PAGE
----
When Senator Joe Lieberman (I-CT) introduced the New Columbia Admission Act in the US Senate on December 19th, 2012 many statehood supporters (myself included) cheered the move. Yet, for some, mainly in the media the move was met with snarky headlines and dismissiveness even referring to it as “somewhat useless.” While it surprises even me to write the following words, I want to commend Senator Joe Lieberman for introducing the bill and I think there is great value to what I’ll call JoeMentum-2012.
In pieces in the Washington Post and in DCist, a key point of each article was that while the measure is good it’s too late to matter. By introducing the bill so late in a congressional session there’s no time for hearings or a vote. Very true, however, all is not lost on this. Having spent the last two years meeting with offices in the House and the Senate it’s been hard talking about a bill that hadn’t been offered in the Senate since 1993. This bill as offered now gives us, as statehood supporters, a bit more leverage next year because we have a recent bill to point to not something from 19 years ago. This Senate bill is helping us, as statehood advocates introduce a whole new generation of Senators and Senate staff to the issue of DC Statehood. This alone gives great value to JoeMentum-2012.
The pieces also point to the fact that our Delegate, Eleanor Holmes Norton, offered the statehood bill in early 2011, which they imply means she’s more serious about statehood (which she should be). Delegate Norton has never wavered in her public support for statehood but it cannot be forgotten that she never once offered a statehood bill from 1995 until 2011. So if the media wants to pick on Joe Liebermann for his timing in offering the New Columbia Admission Act, in fairness, our Delegate needs to be asked about her timing. Why did it take 16 years to offer a statehood bill if it’s so important to her and her constituents (us)? It’s only fair to also ask about the timing gap of our Delegate’s support of statehood in addition to that of a Senator from Connecticut. In other words, cut JoeMentum-2012 some slack given the fact that our own Delegate, our elected leader in Congress, had a 16 year gap in championing this cause in Congress.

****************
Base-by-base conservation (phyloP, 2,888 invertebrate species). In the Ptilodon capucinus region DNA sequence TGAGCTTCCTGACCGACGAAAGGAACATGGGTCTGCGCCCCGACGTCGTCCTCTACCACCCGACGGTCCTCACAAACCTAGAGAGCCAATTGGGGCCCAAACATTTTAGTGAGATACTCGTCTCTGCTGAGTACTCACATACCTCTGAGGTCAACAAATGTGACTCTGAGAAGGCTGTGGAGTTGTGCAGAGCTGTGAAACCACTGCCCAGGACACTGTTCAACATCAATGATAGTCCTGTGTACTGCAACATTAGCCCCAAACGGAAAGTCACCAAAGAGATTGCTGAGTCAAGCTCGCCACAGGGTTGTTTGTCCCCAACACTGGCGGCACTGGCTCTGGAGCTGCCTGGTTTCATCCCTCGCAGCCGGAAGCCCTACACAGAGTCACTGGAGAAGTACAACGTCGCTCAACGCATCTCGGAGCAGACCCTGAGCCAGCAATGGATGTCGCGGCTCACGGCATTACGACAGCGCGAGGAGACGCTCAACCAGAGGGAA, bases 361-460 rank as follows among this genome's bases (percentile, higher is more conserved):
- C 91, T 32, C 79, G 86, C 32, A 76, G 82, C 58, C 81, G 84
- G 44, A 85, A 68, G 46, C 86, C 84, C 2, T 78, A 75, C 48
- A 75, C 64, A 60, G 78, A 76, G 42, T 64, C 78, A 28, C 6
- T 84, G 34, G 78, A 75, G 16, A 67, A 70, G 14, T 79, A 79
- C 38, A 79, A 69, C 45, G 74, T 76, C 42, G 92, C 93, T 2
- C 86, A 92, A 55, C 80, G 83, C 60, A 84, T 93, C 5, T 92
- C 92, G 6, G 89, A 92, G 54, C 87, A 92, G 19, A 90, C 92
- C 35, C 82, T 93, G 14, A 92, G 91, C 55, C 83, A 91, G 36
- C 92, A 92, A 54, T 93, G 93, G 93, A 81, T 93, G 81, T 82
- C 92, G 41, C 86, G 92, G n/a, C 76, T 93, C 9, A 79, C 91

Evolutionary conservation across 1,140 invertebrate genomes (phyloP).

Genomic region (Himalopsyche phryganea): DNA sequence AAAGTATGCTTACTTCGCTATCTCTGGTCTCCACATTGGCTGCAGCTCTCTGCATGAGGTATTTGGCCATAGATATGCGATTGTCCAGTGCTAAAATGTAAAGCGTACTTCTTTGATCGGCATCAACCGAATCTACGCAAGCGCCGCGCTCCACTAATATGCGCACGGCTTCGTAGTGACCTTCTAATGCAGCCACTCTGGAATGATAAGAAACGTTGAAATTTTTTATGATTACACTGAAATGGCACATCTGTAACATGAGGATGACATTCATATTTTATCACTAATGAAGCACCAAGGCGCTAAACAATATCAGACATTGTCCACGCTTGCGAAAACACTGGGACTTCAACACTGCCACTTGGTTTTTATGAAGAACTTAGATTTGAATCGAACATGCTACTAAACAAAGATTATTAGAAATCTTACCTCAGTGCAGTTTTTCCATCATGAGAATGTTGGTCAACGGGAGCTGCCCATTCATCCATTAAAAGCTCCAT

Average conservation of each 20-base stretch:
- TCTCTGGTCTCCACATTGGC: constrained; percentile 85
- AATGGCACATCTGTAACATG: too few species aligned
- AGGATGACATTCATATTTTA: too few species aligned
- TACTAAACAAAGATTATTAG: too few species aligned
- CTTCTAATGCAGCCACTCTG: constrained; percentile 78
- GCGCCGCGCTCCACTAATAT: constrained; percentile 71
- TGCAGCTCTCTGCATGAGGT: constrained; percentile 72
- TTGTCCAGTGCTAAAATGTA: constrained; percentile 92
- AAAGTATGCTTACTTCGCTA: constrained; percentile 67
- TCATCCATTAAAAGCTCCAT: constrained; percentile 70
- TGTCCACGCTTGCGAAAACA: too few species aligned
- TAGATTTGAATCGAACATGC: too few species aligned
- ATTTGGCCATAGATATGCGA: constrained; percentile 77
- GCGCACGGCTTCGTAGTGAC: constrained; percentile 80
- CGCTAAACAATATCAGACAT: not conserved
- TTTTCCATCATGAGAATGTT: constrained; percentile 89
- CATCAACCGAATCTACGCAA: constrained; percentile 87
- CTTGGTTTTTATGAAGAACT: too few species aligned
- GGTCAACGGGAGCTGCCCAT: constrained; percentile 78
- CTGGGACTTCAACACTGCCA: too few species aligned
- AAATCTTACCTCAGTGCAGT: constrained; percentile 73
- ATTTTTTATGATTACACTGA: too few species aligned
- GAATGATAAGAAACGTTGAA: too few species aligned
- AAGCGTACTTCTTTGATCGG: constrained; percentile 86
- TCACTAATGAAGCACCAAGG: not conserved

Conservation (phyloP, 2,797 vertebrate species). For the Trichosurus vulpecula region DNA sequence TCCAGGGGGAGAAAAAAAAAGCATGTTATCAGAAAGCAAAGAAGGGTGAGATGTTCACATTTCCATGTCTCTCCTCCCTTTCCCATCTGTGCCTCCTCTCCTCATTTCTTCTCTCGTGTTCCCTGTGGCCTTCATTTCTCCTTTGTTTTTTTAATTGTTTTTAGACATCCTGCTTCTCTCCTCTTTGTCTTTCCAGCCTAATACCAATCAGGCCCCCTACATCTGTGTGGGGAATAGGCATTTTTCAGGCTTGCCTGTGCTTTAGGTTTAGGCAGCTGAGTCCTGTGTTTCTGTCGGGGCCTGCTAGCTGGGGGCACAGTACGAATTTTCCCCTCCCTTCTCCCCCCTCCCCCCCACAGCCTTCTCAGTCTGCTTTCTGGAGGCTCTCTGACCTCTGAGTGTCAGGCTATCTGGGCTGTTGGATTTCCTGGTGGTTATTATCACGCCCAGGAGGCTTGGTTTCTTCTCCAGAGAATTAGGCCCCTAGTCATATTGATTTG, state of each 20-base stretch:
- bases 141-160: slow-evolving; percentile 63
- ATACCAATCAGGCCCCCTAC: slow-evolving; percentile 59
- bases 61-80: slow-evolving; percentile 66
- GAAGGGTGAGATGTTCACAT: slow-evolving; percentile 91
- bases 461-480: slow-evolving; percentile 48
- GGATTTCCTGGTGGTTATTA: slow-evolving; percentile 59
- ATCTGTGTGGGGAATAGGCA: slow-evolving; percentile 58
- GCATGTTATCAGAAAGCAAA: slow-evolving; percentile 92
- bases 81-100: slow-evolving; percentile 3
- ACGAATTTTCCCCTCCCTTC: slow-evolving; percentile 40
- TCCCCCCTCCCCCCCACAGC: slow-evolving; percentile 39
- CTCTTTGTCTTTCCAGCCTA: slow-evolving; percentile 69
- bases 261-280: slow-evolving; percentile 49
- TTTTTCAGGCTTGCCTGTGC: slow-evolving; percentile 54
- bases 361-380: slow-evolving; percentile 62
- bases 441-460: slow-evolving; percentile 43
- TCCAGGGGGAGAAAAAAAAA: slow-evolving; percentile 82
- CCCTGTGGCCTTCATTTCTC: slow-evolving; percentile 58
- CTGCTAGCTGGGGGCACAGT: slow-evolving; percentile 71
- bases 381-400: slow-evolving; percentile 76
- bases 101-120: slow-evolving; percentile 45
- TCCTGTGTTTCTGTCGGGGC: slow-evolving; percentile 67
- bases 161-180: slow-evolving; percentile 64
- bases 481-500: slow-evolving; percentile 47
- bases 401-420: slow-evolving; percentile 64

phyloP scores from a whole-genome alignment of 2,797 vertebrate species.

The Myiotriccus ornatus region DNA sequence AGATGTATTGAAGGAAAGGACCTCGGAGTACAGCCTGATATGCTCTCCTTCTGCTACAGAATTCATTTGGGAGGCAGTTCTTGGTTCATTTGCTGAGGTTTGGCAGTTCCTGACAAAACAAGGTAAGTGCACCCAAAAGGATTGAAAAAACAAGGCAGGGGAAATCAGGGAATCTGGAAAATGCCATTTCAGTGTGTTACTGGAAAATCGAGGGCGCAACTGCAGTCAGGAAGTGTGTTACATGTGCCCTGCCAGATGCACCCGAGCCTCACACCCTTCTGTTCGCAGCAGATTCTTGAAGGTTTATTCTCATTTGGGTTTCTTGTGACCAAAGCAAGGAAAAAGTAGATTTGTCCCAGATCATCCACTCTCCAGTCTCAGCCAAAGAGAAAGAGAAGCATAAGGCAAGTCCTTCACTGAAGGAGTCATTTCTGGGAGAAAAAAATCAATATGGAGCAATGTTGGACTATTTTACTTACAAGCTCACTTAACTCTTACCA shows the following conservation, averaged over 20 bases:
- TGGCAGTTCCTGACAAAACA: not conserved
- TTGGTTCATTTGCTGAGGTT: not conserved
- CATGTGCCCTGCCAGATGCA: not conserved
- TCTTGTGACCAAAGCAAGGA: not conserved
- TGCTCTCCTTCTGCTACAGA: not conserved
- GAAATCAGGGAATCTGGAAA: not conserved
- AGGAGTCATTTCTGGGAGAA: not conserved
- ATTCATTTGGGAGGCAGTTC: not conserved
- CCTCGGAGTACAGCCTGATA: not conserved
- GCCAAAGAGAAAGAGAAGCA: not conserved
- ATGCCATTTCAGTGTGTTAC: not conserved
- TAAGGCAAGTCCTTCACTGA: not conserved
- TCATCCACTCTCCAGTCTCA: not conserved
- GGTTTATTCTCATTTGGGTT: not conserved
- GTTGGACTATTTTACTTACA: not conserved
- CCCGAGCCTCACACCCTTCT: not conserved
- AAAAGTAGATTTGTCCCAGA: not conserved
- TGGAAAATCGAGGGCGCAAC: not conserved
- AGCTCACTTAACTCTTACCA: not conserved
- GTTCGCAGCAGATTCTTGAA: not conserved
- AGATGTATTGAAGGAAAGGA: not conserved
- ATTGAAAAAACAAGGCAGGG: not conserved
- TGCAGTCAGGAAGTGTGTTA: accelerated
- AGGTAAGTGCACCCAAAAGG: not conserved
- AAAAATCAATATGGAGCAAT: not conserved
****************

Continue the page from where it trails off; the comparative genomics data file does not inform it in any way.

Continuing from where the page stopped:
JoeMentum-2012 also helps set a clear picture for the ultimate goal of District citizens. For almost 20 years, since the last real push for statehood, the District and its case for statehood has been put on the back burner by congressional overseers (not just the GOP but you too, Steny!!!), our own elected officials, and DCVote who have all spent time, money, and energy talking about everything but statehood. Statehood has been the subverted subject for too long and after 19 years Joe Lieberman helped present a clear narrative as to what our ultimate goal is. Next year, thanks to Joe Lieberman and his three cosponsors in the Senate we’ll be able to go back on the Hill and say that “the New Columbia Admission Act offered in the 112th Congress is our ultimate goal and we want you, Senator X, to join the cause.”
JoeMentum-2012 should get deserved credit because ultimately it’s better late than never. Heck, we’ve been waiting for 212 years for equality at least he’s giving us something to work with. While this isn’t a perfect situation Senator Lieberman has given statehood advocates both a new sign of hope and something meaningful to work with next Congress. His three cosponsors are all still around and it is much easier to discuss a bill offered “last Congress” as opposed to “back in 1993.” Hopefully, Delegate Norton and statehood advocates across the District will use this move as a motivator to get organized, to get active, and to get our butts on the Hill (and not New Hampshire) and to continue to push for the New Columbia Admission Act as our one and only legislative priority in the coming Congress. JoeMentum-2012 is far from perfect but it’s a helluva a lot better than 19 years of silence on the issue in the US Senate and for that alone we should be grateful to Senator Lieberman.
Thank you for standing up for democracy, Senator Lieberman.